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Learning Through Classic Games
by Sande Chen on 08/01/10 08:02:00 pm   Expert Blogs

The following blog post, unless otherwise noted, was written by a member of Gamasutra’s community.
The thoughts and opinions expressed are those of the writer and not Gamasutra or its parent company.

 

[This blog entry originally appeared on Game Design Aspect of the Month for July 2010's topic, In Search of Old School Fun.  To participate, simply submit articles and topic suggestions to me.  August 2010's topic will be Design 2020: Imagining the Future of Gaming.]

A few weekends ago, I participated in a Playpower workshop to create 8-bit games for children in developing countries.  It turns out that the patents on these old systems have long gone, so Chinese manufacturers have been churning them out and selling them for the equivalent of $10 each.  Who would have known that 8-bit systems were still popular as ever in parts of India or Africa? Outside of the demoscene and video game console collectors, there's probably no one tinkering with a NES or Atari 2600 in the U.S.

Photo: © Imelda Katarahardja  Reprinted with permission

But, we all know the games from that era.  Games like Pac-Man or Asteroids.  These classic games have endured the test of time to become cultural icons.  It seems like more and more of these classic games are being re-released on Steam, XBLA, or Good Old Games.  Game design students should be rejoicing.

In the past, I have had one game design student tell me that he was glad he was born after that era so he didn't have to play games with stinky graphics.

The thing is...  the graphics shouldn't matter to a game design student. Photo-realistic graphics may enhance the game experience, but a game can be a great game even if your ship is an isosceles triangle.  Speaking at the recent Gamesauce conference, game designer Kent Hudson remarked that Jason Rohrer's game Passage, even with its low-rez graphics, had a deep emotional resonance for him.

Furthermore, great game design is about dealing with constraints.  Stripped of the glitzy graphics and orchestral soundtrack, a game stands and falls on its design.  The Playpower workshop outlined the many limitations faced by the original game designers.  Just think:  your watch or cell phone may be (and probably is) more powerful than an original NES.  Yet, people are still playing and enjoying classic games.  That's why game design students should be studying these classic games so they, in turn, can make enduring classic games for the next generation of game design students.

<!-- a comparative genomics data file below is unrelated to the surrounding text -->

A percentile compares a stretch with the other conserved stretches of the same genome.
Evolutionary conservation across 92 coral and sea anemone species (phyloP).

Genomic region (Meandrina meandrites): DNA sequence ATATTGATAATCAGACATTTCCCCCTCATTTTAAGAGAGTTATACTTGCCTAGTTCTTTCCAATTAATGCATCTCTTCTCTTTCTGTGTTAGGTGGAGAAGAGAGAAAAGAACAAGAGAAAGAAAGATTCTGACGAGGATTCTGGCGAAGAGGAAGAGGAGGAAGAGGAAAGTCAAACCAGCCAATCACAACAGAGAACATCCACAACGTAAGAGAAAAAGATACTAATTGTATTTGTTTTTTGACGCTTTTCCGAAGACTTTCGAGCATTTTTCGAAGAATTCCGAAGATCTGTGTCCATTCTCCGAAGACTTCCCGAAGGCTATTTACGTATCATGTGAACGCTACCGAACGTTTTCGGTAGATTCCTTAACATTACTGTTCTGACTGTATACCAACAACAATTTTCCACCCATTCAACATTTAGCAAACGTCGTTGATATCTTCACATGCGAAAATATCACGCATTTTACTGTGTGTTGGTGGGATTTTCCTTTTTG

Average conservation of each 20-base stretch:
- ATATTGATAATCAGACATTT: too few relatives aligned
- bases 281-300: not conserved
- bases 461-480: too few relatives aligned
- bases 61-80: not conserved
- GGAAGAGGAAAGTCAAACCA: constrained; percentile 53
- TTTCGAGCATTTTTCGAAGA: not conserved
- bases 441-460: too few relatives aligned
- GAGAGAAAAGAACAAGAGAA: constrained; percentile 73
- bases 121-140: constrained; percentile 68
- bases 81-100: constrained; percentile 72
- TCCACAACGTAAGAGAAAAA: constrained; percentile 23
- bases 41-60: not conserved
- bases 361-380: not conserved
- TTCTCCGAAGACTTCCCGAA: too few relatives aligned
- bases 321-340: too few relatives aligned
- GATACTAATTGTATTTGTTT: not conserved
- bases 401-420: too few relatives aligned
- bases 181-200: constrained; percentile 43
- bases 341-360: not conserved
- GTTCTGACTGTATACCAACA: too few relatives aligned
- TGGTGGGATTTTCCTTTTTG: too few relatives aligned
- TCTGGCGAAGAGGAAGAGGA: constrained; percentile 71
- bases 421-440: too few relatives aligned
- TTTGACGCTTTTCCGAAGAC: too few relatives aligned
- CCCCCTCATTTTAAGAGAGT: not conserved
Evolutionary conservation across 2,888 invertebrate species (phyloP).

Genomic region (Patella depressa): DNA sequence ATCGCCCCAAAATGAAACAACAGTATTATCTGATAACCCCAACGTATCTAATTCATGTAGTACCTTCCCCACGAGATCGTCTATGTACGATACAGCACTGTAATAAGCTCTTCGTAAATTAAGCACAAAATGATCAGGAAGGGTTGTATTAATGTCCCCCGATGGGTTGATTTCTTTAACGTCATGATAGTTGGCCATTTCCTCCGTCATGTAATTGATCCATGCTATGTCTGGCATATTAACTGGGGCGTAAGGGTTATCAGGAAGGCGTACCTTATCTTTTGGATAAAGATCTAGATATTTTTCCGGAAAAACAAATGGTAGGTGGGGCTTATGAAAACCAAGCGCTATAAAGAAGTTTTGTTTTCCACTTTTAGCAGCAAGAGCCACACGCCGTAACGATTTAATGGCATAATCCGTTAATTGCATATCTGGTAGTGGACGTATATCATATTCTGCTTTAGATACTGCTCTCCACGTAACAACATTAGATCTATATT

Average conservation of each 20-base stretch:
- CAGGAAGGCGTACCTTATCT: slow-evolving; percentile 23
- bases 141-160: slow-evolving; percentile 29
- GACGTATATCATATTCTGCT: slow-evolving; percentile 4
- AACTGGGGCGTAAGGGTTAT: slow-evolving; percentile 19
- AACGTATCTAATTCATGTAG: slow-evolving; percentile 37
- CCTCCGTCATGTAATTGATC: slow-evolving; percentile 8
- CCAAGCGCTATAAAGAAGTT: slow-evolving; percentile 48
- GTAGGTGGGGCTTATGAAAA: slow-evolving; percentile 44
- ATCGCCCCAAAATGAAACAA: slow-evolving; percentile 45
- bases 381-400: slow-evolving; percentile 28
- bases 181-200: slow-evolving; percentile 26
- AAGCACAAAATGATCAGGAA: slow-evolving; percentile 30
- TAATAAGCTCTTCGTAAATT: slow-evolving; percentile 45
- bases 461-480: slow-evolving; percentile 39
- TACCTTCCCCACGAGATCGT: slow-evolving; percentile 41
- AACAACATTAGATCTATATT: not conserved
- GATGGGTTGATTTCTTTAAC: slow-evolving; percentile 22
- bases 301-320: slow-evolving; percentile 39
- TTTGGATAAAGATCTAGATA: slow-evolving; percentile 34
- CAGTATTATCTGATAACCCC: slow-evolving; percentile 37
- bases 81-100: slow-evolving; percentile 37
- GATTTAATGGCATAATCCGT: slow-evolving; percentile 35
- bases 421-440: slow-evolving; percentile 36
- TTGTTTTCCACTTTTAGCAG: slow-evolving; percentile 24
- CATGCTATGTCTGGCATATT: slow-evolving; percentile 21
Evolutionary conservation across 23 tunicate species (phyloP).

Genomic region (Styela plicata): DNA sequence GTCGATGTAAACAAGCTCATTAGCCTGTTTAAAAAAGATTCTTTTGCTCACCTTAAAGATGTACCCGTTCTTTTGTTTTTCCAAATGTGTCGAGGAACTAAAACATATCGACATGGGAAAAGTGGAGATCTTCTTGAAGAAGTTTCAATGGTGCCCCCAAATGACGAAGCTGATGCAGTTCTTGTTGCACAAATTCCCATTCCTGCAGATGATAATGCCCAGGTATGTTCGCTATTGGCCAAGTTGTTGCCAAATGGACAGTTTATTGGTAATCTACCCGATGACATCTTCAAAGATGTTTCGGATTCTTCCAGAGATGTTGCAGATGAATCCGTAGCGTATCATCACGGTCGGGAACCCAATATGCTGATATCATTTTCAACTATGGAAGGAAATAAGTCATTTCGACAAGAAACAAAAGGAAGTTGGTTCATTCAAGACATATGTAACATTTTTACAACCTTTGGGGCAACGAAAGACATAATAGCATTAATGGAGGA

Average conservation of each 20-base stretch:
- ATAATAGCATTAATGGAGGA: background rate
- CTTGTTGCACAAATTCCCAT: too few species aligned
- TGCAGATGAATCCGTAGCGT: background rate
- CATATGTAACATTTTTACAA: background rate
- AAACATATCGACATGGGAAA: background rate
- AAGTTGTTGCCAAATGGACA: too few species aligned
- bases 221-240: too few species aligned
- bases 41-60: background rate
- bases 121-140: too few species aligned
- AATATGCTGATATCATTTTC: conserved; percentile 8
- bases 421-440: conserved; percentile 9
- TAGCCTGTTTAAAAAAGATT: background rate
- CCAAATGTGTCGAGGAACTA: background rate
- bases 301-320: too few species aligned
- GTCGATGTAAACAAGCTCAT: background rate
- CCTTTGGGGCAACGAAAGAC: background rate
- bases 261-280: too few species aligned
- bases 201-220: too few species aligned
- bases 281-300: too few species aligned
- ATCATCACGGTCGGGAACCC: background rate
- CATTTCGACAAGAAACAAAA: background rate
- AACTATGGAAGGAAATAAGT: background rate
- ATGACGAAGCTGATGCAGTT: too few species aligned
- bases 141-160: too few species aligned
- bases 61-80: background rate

But take a step further:  If you're up for a challenge, consider signing up and making a 8-bit game for Playpower.  The Playpower Foundation wants games of educational value, but hey, that's just another game design constraint :)  After all, your game may just become the monster hit of the developing world.

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Comments


Ron Alpert
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Well, I'll take you to task on one point - graphics absolutely should matter to a designer. True, the game should be enjoyable to play no matter how it looks, but the general audience will judge the game based on the aesthetic regardless of how everything else is layed-out; it will affect their reception of it. Just because games are running on older, lower-tech hardware doesn't mean the presentation should be considered "bad" either (not that you were stating this, but apparently your student was implying it) - it depends on the skill and style of the artist and what they've constructed with the tools available to them. Some of the much older 8- and 16-bit games can still be considered very visually compelling today, just as there are some current games which lack style/craftmanship and look unattractive.

Sande Chen
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Thank you for your comment, Ron. For the final product, yes, visual appeal (as well as non-bugginess) is a deciding factor. But, for the process of learning game design, programmer-created art in prototyping usually does suffice :)


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